REGAN v. Mercy Medical Center, Appellant.

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Supreme Court, Appellate Division, Second Department, New York.

James O'REGAN, et al., Respondents, v. John LUNDIE, etc., et al., Defendants, Mercy Medical Center, Appellant.

Decided: November 25, 2002

FRED T. SANTUCCI, J.P., SANDRA L. TOWNES, STEPHEN G. CRANE and REINALDO E. RIVERA, JJ. Martin, Clearwater & Bell, New York, NY, (David A. Shimkin and Sean F.X. Duggan of counsel), for appellant. Bruce G. Clark, New York, NY, (Andrew M. Rosner and Peter L. Gale of counsel), for respondents.

In an action to recover damages for medical malpractice, etc., the defendant Mercy Medical Center appeals, as limited by its brief, from so much of an order of the Supreme Court, Nassau County (Jonas, J.), dated May 14, 2002, as denied that branch of its motion which was for summary judgment dismissing the complaint insofar as asserted against it based upon any acts committed by the defendant John Lundie.

ORDERED that the order is reversed insofar as appealed from, on the law, with costs, that branch of the motion which was for summary judgment dismissing the complaint insofar as asserted against the appellant based upon any acts committed by the defendant John Lundie is granted, and the complaint is dismissed insofar as asserted against the appellant based upon any acts committed by that defendant.

 The plaintiff James O'Regan underwent emergency abdominal surgery at the defendant hospital, Mercy Medical Center (hereinafter the Hospital).   The surgeon who performed the operation, the defendant Dr. John Lundie (hereinafter the surgeon), was a private attending physician who was referred by the partner of O'Regan's primary care physician.   Three days after his operation, O'Regan was found to have suffered a stroke.   The plaintiffs commenced this action alleging that O'Regan's stroke was the result of the defendants' malpractice.   The Hospital moved for summary judgment, arguing, inter alia, that it could not be held vicariously liable for the alleged negligence of the surgeon, a private attending physician.   We agree and reverse the order insofar as it denied that branch of the Hospital's motion which was for summary judgment dismissing the complaint insofar as asserted against it based upon any acts committed by the surgeon.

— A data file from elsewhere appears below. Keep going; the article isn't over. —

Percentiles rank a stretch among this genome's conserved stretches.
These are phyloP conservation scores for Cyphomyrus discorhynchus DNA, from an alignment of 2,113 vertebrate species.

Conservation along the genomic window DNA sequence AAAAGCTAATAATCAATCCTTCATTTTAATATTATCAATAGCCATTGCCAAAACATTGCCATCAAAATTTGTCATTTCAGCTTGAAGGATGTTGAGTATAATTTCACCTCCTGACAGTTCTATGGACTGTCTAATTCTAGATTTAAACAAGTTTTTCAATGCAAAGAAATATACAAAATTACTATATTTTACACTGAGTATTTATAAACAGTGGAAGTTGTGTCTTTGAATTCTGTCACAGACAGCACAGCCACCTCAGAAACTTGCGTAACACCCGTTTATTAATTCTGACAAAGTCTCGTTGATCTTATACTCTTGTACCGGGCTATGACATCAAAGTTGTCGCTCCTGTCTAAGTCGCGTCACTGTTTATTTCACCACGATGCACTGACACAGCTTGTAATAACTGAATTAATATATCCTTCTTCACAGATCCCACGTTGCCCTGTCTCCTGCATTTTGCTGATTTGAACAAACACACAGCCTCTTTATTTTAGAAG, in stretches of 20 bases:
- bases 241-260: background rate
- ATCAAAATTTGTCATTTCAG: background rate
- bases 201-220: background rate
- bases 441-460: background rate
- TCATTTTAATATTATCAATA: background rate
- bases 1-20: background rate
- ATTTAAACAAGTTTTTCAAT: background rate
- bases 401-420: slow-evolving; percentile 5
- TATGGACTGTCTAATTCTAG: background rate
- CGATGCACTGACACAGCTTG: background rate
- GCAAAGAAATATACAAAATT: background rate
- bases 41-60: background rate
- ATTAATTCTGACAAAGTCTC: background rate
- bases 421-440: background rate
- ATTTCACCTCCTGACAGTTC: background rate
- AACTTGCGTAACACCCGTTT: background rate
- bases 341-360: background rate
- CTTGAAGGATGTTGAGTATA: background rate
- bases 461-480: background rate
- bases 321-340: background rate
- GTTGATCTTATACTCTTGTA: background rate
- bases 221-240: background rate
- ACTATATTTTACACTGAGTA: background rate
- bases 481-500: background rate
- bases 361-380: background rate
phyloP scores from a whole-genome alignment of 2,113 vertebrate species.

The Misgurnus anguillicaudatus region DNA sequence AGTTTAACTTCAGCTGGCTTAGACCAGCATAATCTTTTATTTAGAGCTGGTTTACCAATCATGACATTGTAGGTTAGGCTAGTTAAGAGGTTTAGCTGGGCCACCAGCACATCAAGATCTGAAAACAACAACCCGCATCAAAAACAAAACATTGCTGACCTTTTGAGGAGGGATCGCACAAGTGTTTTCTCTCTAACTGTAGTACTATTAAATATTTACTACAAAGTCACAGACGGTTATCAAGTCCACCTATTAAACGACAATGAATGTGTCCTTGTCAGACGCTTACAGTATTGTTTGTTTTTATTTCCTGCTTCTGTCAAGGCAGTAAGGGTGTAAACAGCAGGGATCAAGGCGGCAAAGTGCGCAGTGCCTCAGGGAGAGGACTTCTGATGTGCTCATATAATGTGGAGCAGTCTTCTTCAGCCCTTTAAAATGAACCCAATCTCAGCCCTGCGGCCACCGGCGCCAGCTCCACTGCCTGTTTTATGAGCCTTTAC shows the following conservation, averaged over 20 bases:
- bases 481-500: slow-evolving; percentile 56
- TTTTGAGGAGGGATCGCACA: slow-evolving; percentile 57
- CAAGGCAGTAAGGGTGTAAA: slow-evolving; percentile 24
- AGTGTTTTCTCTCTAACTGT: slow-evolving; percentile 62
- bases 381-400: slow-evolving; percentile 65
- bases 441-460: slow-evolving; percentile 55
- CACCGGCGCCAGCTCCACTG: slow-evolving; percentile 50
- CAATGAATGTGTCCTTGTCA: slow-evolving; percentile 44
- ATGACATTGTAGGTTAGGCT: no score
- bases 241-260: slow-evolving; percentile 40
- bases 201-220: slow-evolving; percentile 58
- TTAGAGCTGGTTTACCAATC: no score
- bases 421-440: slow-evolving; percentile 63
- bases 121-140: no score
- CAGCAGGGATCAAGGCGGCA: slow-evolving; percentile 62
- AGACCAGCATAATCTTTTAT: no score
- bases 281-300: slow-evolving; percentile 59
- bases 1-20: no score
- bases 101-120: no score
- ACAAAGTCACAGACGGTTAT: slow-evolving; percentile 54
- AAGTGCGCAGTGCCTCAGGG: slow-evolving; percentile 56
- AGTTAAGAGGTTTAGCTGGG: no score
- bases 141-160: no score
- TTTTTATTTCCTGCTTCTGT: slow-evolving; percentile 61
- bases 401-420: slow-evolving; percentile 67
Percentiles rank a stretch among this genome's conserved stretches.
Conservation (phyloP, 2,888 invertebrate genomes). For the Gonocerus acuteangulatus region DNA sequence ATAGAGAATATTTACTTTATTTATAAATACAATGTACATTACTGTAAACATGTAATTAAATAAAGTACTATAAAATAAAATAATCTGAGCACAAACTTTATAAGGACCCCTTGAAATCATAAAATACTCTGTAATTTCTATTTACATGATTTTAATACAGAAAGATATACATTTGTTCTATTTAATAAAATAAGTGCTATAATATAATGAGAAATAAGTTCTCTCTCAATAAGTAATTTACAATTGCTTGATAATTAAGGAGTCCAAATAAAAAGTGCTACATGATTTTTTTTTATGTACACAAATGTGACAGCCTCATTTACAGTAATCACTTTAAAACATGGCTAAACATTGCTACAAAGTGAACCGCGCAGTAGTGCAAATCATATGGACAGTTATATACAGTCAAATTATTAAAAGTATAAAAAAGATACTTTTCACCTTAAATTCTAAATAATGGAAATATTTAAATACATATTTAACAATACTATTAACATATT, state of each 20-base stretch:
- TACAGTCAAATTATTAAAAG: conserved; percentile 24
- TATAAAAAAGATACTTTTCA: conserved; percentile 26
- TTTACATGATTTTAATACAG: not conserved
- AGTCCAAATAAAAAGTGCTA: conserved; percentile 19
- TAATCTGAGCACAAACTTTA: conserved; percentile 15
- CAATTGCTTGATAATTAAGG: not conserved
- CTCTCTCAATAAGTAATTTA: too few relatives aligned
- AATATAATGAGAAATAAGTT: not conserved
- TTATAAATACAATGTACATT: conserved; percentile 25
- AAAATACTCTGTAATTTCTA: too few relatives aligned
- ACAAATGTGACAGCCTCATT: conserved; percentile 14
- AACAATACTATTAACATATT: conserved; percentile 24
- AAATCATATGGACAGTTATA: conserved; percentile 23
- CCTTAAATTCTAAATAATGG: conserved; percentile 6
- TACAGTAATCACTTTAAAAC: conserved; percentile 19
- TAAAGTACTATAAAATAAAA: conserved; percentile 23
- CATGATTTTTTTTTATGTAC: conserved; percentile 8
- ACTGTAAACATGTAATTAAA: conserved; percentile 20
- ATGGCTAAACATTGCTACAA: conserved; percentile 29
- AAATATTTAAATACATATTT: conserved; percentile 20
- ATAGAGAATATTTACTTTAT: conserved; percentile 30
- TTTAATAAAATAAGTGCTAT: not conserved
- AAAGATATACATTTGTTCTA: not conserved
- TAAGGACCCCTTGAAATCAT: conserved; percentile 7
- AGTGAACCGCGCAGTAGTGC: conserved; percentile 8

“Although a hospital or other medical facility is liable for the negligence or malpractice of its employees (Bing v. Thunig, 2 N.Y.2d 656, 163 N.Y.S.2d 3, 143 N.E.2d 3), that rule does not apply when the treatment is provided by an independent physician” (Hill v. St. Clare's Hosp., 67 N.Y.2d 72, 79, 499 N.Y.S.2d 904, 490 N.E.2d 823;  see Walter v. Betancourt, 283 A.D.2d 223, 224, 724 N.Y.S.2d 728).   Here, the Hospital established its prima facie entitlement to judgment as a matter of law with respect to its alleged vicarious liability for acts performed by the surgeon since it is undisputed that he was a private attending physician who was recommended for the operation by the partner of O'Regan's primary care physician.   In opposition to the motion, the plaintiffs failed to raise a triable issue of fact in this regard.   Under such circumstances, the Hospital cannot be held liable for any purported malpractice that the surgeon may have committed (see Nagengast v. Samaritan Hosp., 211 A.D.2d 878, 621 N.Y.S.2d 217;  Georges v. Swift, 194 A.D.2d 517, 518, 598 N.Y.S.2d 545).

Furthermore, contrary to the plaintiffs' contention, the Hospital's vicarious liability argument was not raised for the first time in its reply papers submitted to the Supreme Court (cf.  Johnston v. Continental Broker-Dealer Corp., 287 A.D.2d 546, 731 N.Y.S.2d 666).

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